Monday, November 12, 2007

One in every family

There seems to be at least one person in every family who is either unable, or unwilling, to comprehend the nature of a special needs child. This person usually speaks without thinking, often causing us parents to cringe, or worse, to cry. We are used to strangers coming up and saying things that astound us by their complete ignorance. These people don't know us or our children, and often don't realize their comments hurt. However, when it is a family member who says, or does, something completely ignorant, it is hard to let it go.

In my family I have one major offender of the above crime. This person is constantly saying things that make me slap my own forehead, when really I want to slap hers. The last time we were at a family gathering she introduced Thomas as her "special grandson." UGH! The time before that she asked me "do you think Thomas can understand what we are saying?" To which I replied, "Yes, of course he can." Her next question, "Do you think he wonders why he is different than everybody else?" Oh my God woman! Did you not hear my previous answer that he DOES indeed understand what you are saying? Then why on Earth would you ask such an asinine question as a follow up? The last time I saw her was at a smaller gathering which included a friend of my uncle. This friend, who I did not know, asked my cousin if Thomas was the "special one" she had heard about. UGH UGH UGH!

What in the world are we supposed to do with family like this? Strangers are easy, we don't have to like them, we don't have to explain anything to them, and we likely will never see them again. But with family we do have to see them again, we do have to like them, and we do have to explain. Or do we? It has become my new policy that I will only surround Thomas with those who are supportive and who lift him up instead of those who seem to thrill when he falls. I have received a lot of flak for this policy. Other family members think that because She is my family I should forgive and forget. They don't understand what it's like to fight tooth and nail for every small achievement in a special needs child's life. To fight the insurance company, the schools, the doctors, and whoever else out there wants to stand in the way of our child and what we believe is best for them. It is my opinion that family should be the one group I shouldn't have to fight. They should be supportive and helpful. They should be next to me, cheering Thomas on to his next goal, that next great achievement. By allowing those who do not do those things to be in his life I am doing a disservice to him. Thomas has enough hurdles to face in this world, I won't knowingly give him another by allowing anyone, family or not, to stand in his way.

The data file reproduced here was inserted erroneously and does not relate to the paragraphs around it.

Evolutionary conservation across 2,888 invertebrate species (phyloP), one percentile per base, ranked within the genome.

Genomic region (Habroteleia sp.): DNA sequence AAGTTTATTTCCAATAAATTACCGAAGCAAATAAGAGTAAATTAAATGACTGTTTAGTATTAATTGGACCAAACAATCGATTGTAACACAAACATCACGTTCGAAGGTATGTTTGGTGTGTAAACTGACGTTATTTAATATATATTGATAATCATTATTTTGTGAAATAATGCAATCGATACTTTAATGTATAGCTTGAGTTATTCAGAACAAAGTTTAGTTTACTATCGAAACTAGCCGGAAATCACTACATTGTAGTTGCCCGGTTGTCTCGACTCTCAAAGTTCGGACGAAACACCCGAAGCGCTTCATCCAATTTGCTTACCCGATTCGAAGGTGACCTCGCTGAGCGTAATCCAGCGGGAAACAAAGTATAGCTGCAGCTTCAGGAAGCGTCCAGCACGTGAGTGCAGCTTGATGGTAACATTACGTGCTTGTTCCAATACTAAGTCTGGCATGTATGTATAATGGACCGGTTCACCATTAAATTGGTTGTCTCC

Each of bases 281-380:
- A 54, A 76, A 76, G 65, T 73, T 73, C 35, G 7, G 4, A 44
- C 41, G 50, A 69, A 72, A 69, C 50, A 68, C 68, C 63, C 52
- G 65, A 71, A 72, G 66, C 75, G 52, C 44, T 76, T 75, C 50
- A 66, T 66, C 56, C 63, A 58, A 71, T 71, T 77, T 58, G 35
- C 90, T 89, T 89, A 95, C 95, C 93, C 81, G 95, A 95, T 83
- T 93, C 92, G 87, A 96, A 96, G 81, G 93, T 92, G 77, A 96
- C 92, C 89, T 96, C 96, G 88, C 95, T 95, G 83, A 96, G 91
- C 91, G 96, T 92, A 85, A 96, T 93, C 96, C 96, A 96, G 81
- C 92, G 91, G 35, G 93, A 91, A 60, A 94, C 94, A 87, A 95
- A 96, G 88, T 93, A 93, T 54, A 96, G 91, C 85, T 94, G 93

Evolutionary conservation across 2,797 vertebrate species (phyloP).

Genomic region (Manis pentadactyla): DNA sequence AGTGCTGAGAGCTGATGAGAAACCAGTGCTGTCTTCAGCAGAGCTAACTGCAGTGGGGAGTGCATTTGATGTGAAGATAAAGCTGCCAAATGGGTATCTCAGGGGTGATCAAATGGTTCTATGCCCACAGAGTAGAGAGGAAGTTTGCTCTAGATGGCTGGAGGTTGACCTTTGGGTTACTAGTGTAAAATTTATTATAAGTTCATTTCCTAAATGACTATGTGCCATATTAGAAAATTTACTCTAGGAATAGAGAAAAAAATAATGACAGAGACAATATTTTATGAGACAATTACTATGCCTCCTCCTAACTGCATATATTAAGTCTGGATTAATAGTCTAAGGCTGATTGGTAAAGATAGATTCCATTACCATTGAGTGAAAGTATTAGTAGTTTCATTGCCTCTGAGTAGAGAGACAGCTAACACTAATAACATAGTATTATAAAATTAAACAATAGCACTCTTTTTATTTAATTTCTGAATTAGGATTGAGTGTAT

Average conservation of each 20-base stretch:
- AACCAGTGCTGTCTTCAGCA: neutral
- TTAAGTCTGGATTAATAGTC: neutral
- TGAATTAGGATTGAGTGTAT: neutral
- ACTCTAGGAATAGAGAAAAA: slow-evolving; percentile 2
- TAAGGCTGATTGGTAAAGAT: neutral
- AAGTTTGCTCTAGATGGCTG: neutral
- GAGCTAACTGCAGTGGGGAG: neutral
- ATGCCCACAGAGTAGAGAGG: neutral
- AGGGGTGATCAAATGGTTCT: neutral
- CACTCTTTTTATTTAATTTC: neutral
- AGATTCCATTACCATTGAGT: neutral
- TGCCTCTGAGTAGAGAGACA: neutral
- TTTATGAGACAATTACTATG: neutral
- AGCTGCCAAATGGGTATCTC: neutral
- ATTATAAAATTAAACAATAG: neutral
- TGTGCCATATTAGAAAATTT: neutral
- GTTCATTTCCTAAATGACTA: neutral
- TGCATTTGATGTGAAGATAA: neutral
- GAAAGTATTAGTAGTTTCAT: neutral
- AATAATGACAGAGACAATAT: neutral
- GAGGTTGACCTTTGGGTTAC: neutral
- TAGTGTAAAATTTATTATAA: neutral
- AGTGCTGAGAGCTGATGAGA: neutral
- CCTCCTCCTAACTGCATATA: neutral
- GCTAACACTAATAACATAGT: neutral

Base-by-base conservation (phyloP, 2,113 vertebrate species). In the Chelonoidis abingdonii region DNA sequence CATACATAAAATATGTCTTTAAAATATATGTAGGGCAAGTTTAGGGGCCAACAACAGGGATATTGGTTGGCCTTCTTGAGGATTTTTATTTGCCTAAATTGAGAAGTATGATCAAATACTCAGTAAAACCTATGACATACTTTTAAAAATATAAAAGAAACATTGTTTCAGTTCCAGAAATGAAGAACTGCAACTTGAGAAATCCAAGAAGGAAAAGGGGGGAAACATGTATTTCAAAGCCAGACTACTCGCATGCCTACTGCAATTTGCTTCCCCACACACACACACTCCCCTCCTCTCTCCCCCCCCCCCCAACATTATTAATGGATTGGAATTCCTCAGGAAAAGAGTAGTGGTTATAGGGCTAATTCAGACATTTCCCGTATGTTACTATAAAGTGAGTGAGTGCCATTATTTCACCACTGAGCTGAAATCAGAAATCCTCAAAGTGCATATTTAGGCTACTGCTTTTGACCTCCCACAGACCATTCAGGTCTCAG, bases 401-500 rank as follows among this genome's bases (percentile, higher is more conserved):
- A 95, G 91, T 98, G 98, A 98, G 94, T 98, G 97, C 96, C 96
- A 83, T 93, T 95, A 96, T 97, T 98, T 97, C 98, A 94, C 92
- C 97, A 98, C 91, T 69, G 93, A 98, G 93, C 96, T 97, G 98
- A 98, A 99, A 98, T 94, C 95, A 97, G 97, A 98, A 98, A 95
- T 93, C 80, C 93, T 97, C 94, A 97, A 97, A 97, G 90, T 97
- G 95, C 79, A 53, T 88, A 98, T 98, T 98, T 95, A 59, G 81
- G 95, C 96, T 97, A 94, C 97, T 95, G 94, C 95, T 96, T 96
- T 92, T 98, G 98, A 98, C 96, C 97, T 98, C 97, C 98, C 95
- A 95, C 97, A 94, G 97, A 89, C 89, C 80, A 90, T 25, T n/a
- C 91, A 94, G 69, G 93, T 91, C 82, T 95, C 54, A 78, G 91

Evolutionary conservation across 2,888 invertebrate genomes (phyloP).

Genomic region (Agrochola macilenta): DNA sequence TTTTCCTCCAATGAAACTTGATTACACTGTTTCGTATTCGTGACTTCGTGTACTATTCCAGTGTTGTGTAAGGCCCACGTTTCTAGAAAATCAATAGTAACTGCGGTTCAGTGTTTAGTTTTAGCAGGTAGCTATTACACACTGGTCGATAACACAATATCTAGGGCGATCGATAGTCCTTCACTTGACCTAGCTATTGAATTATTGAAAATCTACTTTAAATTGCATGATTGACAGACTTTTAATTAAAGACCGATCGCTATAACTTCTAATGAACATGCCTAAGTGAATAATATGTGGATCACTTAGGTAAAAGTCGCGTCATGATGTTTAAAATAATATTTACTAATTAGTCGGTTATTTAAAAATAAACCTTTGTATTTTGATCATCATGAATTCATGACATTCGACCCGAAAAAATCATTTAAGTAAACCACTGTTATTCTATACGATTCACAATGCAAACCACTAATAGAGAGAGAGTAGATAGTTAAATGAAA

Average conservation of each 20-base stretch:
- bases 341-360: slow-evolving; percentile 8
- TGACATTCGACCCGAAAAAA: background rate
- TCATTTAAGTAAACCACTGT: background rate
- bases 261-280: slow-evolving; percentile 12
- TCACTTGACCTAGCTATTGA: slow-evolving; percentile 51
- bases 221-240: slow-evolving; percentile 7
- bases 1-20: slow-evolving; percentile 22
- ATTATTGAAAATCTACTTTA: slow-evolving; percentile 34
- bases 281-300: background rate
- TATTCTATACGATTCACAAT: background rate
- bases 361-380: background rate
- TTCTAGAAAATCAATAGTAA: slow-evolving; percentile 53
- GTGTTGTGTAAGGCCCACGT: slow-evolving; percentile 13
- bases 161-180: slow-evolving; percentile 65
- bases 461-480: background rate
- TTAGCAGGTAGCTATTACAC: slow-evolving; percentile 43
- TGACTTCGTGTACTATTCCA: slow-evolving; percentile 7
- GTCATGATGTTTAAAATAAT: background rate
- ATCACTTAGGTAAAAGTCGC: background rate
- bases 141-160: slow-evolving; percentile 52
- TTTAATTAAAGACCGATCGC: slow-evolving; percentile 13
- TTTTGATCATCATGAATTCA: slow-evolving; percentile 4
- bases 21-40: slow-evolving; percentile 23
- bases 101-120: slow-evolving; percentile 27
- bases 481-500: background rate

~Sarah said...

Hi. I know you don't know me, but I was browsing through the interests and found your journal. I am 24 years old, and I have CP. I'd just like to encourage you on some things. Growing up, I had family members like that too. We all you said. My parents did their best to provide a normal life for me. Still, some days, I even had family members make fun of me.

That being said, you're the mother. You're doing what you think is best for your son. Keep doing that.

I'm very blessed that I have great parents. I grew up, got married, and now my husband and I live in Alabama.

People are always going to say things and be rude. It's really because they don't know any better. I always tell them that while CP is a part of my life, it doesn't define who I am.

Good luck :)

abecker07 said...

Oh family! So many idiotic comments over the years. "What's wrong with you" I hate. Absolutely nothing! what's wrong with you? is what I'd like to say, but we smile politely and give the canned answer over and over again. I know they mean well, but OMG.

To their credit, they don't mean to be so rude (at least that's what I tell myself) and I think of us as teachers and they are our students.

Our children can do anything, just modified! As the years go on, some actually learn from the teacher and realize it as well. Nothing makes me more proud to show up at a family gathering where someone put a little thought into it and made or thought of a slight modification so my child could participate (not that it would stop us, just slow us down til we did it).

You are a great educator!